Rupert Cornwell: Out of America

Rarely can a presidential speechwriter have faced a greater challenge
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The Independent Online

The art of presidential speechwriters is a testing one. But since Richard Nixon resigned over Watergate, has this unsung breed faced a greater challenge than composing the address George Bush is about to deliver on Iraq?

Gerald Ford's announcement of a pardon for Nixon comes close, I suppose, as do Bill Clinton's efforts to explain away his dalliance with Monica Lewinsky. But not since Vietnam has a President with an approval rating of barely 30 per cent been forced to contemplate expanding a war of which two-thirds of the country disapproves - including his Democratic opponents, who now control the Congress, which controls the purse-strings of that war.

That, however, is probably what Mr Bush will be doing on Wednesday night. Every sign is that he will announce a "surge" in US forces of between 10,000 and 20,000, even though many of his top commanders oppose the idea - and even though, when it ejected the Republicans in November, the country was signalling it wanted not more, but fewer troops in Iraq, preferably none.

I've no idea who came up with "surge", but the word is a small triumph of the speechwriter's art. This new military usage avoids the term "escalation" so evocative of the morass in Vietnam, to which Iraq bears a depressing similarity. Look up "surge" in the dictionary, and one definition is a "rapid increase over a short period".

Thus the President will convey the message that this is not an open-ended escalation, à la Vietnam, but a finite venture. Whether or not he uses the loaded word "victory", a surge implies precisely that. For surely surges, whether electrical or tidal, tend to swamp everything in their path - exactly what he will seek to convince his profoundly sceptical audience is going to happen in Baghdad and Anbar province, where the extra troops will be sent.

But it will be a desperately tough sell, and to see his drawn, tired face these days, you realise Mr Bush is under no illusions about his task. This is the toughest moment of his political career. If he takes the course everyone expects (though at the time of writing his aides were insisting he had not made a final decision), this leader, whose image depends on the projection of certainty, is taking the biggest gamble of his career.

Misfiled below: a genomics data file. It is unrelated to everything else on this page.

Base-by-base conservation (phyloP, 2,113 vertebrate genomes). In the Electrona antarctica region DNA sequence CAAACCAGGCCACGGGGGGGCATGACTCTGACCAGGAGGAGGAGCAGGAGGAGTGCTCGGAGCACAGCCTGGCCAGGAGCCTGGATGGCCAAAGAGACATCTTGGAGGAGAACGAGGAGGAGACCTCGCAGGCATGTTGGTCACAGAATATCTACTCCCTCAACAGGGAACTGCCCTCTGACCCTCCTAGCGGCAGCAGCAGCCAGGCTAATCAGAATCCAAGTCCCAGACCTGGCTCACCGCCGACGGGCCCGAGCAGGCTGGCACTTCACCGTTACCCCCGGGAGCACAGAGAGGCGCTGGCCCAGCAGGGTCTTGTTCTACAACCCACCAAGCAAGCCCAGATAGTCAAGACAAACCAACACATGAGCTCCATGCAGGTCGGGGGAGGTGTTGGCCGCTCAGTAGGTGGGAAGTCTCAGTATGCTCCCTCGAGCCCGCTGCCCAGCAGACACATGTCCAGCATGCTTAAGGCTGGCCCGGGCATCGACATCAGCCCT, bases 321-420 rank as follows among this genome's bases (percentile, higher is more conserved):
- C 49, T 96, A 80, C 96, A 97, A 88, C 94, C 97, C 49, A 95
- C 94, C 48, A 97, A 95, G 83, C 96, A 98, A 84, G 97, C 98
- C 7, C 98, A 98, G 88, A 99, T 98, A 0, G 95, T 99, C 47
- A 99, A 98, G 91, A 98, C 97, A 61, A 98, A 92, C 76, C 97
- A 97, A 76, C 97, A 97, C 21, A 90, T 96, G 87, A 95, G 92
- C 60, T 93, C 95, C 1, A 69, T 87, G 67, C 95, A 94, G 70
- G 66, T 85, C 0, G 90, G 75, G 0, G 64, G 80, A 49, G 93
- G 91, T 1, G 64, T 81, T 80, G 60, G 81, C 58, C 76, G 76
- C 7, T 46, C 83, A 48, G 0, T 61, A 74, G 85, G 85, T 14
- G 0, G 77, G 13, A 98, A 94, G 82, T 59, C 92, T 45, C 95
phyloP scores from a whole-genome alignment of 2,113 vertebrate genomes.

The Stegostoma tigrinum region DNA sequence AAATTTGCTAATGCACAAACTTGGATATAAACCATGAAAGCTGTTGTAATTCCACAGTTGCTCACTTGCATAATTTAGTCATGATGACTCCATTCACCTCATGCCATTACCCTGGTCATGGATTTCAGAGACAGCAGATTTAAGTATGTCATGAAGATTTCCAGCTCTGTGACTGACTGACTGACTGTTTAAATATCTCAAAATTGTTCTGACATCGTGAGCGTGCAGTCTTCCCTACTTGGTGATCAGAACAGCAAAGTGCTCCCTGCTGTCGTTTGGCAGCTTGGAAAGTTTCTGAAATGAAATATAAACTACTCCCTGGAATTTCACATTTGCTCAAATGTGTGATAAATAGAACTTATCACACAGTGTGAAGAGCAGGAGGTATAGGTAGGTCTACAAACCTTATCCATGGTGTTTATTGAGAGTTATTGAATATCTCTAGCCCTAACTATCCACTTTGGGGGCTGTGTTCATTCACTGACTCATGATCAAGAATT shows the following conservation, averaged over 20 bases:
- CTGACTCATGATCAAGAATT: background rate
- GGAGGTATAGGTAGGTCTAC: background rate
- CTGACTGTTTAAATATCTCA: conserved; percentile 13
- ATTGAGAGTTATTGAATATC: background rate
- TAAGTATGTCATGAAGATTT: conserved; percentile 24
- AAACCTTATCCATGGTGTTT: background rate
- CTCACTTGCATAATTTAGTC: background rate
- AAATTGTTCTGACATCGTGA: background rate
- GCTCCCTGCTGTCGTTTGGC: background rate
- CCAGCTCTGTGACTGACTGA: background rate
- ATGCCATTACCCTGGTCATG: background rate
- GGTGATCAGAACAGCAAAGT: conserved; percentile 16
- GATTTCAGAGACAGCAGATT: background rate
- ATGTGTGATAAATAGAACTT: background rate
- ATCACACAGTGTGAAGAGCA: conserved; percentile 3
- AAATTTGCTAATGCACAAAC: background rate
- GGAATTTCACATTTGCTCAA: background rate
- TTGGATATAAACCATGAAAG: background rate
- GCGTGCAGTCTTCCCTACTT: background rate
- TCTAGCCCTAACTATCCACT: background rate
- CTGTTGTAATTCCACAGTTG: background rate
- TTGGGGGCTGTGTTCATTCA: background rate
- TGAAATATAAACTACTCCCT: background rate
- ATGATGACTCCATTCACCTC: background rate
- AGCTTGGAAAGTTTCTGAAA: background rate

The safer option would be to do what the public wants, and what any skilled gambler learns to do on occasion - to throw in his hand and cut his losses. But this President is doubling up, betting that by pushing another pile of chips on to the table he can prevail. True, a few want him to push out not one but several piles of chips - among them John McCain, early favourite for the 2008 Republican presidential nomination, who warned on Friday that any "surge" (yes, that word again) "has to be significant and sustained. Otherwise do not do it".

But Mr McCain is a voice in the wilderness. Most people, including many of his fellow senior Republicans, believe that with Iraq descending into civil war, any increase now would be too little, too late, with no likelihood the Iraqis would be more able to secure their country when the additional American forces left than they are now. And when would US troops leave? Even centrist Democrats say they will only entertain the notion of a "surge" if Mr Bush combines it with the outline of a timetable for withdrawal, starting in four to six months at the latest. But that, he has vowed repeatedly, he will never do.

Even the self-styled "Decider", though, has shown signs of wavering as the sheer immensity of his gamble dawns on him. Consider the genesis of Wednesday's speech. Essentially, it was forced upon Mr Bush by December's report by the bipartisan Iraq Study Group, under his father's old secretary of state, James Baker. The ISG banished any remaining illusion that Iraq was anything but a disaster. The President had to respond to this devastating, impartial verdict on his war. But he waited - and boxed himself in.

Had he spoken before Christmas, as initially planned, the pressure would have been less, with Congress still in Republican hands. Instead expectations have been allowed to rise, and the Democrats have had time to dig their trenches. The Senate majority leader, Harry Reid, and the House Speaker, Nancy Pelosi, the new masters of Capitol Hill, fired a warning shot on Friday, telling Mr Bush a "surge" would be a terrible mistake. The day after the President is scheduled to address the country, Condoleezza Rice will be grilled by the Senate Foreign Relations Committee, kicking off three weeks of hearings at which the "New Way Forward" in Iraq will be front and centre, and no play on words will save the day.

Mr Bush's speechwriters have woven beautiful words for him in the past. But Wednesday is shaping up as a speech too far.

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